Continuing our Marketplaces 2018 series, today we look at Jet.com. To find a full list of marketplaces we’ve written about already, visit our Marketplaces 2018 page here.
Marketplaces 2018 is produced in association with Flubit.com, the largest UK owned marketplace to sell your inventory on.
Web address: Jet.com
Jet.com started out as a retailer and marketplace and was acquired by Walmart in 2016 for $3.3 billion.
As we wrote recently, Jet.com has recently undergone something of a revamp and rebranding. But there is a question as to where that leaves the company. The Walmart-owned retailer and marketplace says that it seeks to “rehumanise ecommerce” and make shopping more than simply transactional:
I think we’ve been indoctrinated over the last 10 years that e-commerce is a very transactional experience. We know that a lot of people shop for enjoyment, inspiration, and discovery and with the new site, we’re putting that customer centricity back into the experience.
– Simon Belsham, president, Jet.com
The focus of the recent developments is on shoppers and increasing the number of goods available, especially with big brands including Nike. And also offering faster shipping on orders. Swifter shipping will also be available and free shipping is offered on orders above $35.
Seller registration and requirements
To get registered, you’ll need to apply and be approved. The product criteria they take a look at are here. Here’s what they want but be warned because applications may be slow:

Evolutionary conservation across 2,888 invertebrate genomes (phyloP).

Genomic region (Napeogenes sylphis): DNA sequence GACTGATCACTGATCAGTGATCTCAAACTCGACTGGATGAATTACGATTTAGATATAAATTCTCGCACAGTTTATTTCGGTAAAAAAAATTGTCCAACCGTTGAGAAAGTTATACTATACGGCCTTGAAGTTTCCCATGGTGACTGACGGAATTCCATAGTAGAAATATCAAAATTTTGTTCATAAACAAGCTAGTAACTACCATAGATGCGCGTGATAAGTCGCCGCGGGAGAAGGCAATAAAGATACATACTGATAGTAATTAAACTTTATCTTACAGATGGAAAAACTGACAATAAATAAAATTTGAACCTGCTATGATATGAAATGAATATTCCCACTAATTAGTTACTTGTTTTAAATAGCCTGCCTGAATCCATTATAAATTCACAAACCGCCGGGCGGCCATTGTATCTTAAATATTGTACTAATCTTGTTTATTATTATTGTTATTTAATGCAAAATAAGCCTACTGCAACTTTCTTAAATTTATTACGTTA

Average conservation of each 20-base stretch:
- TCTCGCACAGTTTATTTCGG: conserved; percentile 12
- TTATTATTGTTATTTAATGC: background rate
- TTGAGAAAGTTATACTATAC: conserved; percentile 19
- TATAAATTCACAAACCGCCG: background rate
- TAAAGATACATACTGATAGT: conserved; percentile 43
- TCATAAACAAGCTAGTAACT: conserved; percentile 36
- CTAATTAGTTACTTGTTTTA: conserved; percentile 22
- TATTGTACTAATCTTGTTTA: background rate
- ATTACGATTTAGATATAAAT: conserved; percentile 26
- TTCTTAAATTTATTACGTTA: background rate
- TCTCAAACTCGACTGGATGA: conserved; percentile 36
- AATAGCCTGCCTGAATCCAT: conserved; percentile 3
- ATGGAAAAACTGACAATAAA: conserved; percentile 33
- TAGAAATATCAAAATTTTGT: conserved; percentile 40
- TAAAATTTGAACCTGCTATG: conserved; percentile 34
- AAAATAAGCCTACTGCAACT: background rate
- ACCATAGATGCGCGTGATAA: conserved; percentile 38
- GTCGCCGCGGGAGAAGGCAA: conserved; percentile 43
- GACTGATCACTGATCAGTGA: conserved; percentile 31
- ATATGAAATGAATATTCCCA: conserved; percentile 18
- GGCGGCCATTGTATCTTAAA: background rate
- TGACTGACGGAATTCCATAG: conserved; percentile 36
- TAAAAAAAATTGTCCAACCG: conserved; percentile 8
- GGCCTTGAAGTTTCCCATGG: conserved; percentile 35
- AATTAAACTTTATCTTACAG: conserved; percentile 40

Our mission is to showcase a thoughtfully curated selection of brands for our urban customer, so we’re looking for partners who share in our passion and uphold our standards for quality products and experiences. Think we’re a good match? Please apply! Please note that we’re making some updates to our partner application process and may be slow to review submissions in the meantime.
Product listings and fulfilment
You can get your inventory live on Jet.com via either the API or using one of the numerous third-party providers that can connect you, including ChannelAdvisor.
Don’t forget that Jet.com is a retailer in its own right and is, therefore, a competitor. Additionally, Walmart is the biggest retailer in the world so represents stiff competition.
Tamebay’s take on Jet.com
When Jet was launched by Marc Lore it had a clear role and position in the ecommerce world. The premise was simple: you could buy goods for very competitive prices, the more you bought the less things cost and shipping was inexpensive (or free) but it wasn’t swift. There was a belief that people would wait if it meant savings. And that’s an idea that still has merit, but Jet.com has diverted from its founding concepts. And that represents a bit of a problem. What is it for?
Since Walmart acquired Jet.com it hasn’t been entirely clear what it wants to do with the marketplace. It has enormous potential but a greater clarity of purpose will help. Maybe it doesn’t want smaller third party (3P) merchants, in the longer term, at all.